A Million Lives, One Vaccination

By Natasha Thomas

The Gaucho Gazette (Petaluma, California)

In 2015, a measles outbreak linked to the Disneyland theme park in California infected more than 130 people. In 2011, France experienced a massive measles outbreak with nearly 15,000 cases. In 2013, whooping cough infected 24,000 people in the U.S. In a time of advanced technology, extensive medical knowledge, and a variety of ways to combat disease, people still fall sick and many lose their lives due to diseases that can be prevented and eradicated with vaccines. Although some may fear them and others may just be uneducated about them, vaccines are essential to what the World Health Organization (WHO) calls “herd immunity.” Herd immunity is the idea that the safety of a whole population relies on people having vaccinations in order to protect those who can’t have them. Children who are too young to be vaccinated as well as people who have autoimmune diseases rely heavily on herd immunity to prevent them from coming into contact with and contracting these illnesses.

Despite the importance of them, vaccinations across the globe fail to reach the levels the WHO strives for. The ideal 95% vaccinated population seems far from reach, especially for countries where the accessibility of vaccines is low due to the high prices. In countries like Nigeria, the measles vaccination rate is only 10%- which contributes to the premature deaths of many of Nigeria’s youth. In these less developed countries, the lack of public education about vaccines as well as a severe lack of funding to provide them is detrimental to the health of millions of their people. Some vaccines are much more costly, and one after another can quickly add up for families struggling to maintain their essentials. Another contributor to the complications of raising vaccination rates across the world is the large variety of diseases that need to be combated. Well-known diseases like Polio have high rates at 85% globally, whereas diseases like pneumococcal diseases fall low at only 44 percent, but they can still be life-threatening–especially for populations with compromised immune systems.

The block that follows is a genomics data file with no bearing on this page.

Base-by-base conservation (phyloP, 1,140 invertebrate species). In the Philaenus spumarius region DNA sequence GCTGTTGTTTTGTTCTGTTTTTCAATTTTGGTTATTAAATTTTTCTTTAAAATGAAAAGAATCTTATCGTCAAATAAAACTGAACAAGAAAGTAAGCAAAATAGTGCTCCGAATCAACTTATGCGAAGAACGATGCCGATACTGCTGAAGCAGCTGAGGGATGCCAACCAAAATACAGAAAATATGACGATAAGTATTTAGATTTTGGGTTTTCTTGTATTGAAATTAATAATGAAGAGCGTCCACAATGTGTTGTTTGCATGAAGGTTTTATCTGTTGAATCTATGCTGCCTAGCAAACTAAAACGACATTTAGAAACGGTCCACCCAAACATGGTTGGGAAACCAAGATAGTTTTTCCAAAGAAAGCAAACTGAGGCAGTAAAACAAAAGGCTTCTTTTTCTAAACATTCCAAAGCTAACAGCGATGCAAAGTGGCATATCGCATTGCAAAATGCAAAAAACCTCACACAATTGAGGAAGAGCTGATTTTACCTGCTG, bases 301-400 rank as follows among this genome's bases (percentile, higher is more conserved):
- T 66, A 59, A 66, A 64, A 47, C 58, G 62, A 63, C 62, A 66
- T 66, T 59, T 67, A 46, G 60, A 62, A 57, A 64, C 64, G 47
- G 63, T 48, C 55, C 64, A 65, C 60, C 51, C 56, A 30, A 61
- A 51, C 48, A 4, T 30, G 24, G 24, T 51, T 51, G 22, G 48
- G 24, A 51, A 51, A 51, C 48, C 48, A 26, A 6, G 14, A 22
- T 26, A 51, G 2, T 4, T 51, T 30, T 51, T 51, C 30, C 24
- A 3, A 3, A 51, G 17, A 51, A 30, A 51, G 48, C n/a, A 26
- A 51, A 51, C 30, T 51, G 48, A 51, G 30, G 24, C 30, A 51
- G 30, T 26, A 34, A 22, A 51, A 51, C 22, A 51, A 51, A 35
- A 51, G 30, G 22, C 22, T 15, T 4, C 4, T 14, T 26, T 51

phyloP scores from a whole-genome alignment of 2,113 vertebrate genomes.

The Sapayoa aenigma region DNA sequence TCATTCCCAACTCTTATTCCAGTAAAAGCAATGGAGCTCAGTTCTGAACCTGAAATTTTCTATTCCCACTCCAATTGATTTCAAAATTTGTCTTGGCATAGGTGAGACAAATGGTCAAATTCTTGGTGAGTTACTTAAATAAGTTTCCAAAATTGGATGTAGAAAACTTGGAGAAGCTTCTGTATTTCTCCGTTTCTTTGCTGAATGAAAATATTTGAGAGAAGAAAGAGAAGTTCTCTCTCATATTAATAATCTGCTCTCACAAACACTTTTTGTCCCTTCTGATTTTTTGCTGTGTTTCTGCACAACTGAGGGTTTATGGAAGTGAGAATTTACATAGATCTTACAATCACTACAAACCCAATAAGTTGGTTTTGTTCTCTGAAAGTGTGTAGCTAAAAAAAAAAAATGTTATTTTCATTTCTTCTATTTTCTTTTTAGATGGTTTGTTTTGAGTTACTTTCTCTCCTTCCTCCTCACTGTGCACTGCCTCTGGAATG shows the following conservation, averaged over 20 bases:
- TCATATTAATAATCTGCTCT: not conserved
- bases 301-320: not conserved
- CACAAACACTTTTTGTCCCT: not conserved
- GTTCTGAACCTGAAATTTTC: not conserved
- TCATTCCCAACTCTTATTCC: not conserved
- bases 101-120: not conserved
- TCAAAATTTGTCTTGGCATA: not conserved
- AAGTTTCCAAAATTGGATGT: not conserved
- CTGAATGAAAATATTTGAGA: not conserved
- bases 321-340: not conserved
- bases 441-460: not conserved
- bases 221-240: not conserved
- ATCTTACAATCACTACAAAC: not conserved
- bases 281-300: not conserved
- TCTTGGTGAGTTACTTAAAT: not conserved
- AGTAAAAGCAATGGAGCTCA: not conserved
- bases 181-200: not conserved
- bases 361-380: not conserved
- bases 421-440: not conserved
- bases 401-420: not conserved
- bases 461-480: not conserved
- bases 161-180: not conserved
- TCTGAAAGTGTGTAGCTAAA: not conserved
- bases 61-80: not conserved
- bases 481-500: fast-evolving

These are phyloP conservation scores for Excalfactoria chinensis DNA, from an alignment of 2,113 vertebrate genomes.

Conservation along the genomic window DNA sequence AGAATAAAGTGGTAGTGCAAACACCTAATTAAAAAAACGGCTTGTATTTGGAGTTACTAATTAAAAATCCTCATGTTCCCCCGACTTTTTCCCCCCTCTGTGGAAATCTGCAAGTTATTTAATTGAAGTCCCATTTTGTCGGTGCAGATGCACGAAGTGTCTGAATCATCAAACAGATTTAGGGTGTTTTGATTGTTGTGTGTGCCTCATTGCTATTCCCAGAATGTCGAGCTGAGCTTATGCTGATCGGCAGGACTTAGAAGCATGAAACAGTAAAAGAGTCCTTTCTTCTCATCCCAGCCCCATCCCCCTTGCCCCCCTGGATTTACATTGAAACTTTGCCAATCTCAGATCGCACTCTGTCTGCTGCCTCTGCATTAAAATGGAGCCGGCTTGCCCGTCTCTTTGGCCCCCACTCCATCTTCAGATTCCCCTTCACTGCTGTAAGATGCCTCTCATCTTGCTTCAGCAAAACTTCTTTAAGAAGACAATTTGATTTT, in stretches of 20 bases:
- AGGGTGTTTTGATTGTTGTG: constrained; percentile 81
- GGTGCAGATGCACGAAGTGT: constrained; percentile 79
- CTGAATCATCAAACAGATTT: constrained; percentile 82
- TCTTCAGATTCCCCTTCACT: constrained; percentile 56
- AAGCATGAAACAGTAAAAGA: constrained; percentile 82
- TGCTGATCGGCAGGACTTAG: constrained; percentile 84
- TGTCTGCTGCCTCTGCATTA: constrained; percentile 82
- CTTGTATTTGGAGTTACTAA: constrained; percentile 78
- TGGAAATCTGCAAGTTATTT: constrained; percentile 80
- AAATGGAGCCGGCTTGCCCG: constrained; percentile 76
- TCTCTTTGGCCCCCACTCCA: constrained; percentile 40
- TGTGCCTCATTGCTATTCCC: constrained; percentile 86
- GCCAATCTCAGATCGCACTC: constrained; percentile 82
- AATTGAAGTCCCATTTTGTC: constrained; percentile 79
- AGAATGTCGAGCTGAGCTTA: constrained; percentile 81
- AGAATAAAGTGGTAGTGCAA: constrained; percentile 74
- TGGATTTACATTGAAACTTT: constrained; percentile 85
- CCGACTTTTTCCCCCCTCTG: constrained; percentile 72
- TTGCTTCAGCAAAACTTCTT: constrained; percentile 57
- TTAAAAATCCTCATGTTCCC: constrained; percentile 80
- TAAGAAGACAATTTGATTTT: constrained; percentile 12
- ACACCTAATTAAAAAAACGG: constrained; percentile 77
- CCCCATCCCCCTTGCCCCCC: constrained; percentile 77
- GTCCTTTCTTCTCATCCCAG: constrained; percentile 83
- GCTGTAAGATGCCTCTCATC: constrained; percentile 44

Uncertainty about immunization rose after a UK study in 1998 proposed a link between vaccinations and autism, causing worldwide rates to steeply decline and parents to become skeptical of it. Although this study was proved to be completely false, a widespread distrust of vaccination has prevented parents from bringing their children to get vaccinated even today. In America, only three states refuse to accept religious/philosophical reasons for opting out of vaccinations: California, Mississippi, and West Virginia. California takes this one step further by requiring parents to submit a vaccination record to schools before their child can be enrolled. Schools are densely packed and key places for the transmission of disease, and this policy helps prevent massive schoolwide outbreaks that are possible in schools without these rules- some of which have vaccination rates as low as 50%. Another country struggling to raise rates, France enacted legislation that requires parents to have their children face vaccination; if parents fail to do so, their children will be rejected from nurseries, daycares, and both public and private schools.

Stiffer responses to the issue of vaccination will likely be the only way to raise the public’s levels and to ensure herd immunity, even as many people may protest these laws or feel that their religious beliefs are being infringed upon. Understanding the importance of vaccinations is pertinent to ensuring a safe environment for everyone- and especially for those who can’t be given them. If a few small shots could save your life, the life of your children, the lives of your friends, and possibly the life of an immunocompromised person in your community, it should hardly be a heated debate to get vaccinated.

Photo Credit: Dr. Partha Sarathi Sahana

Leave a Reply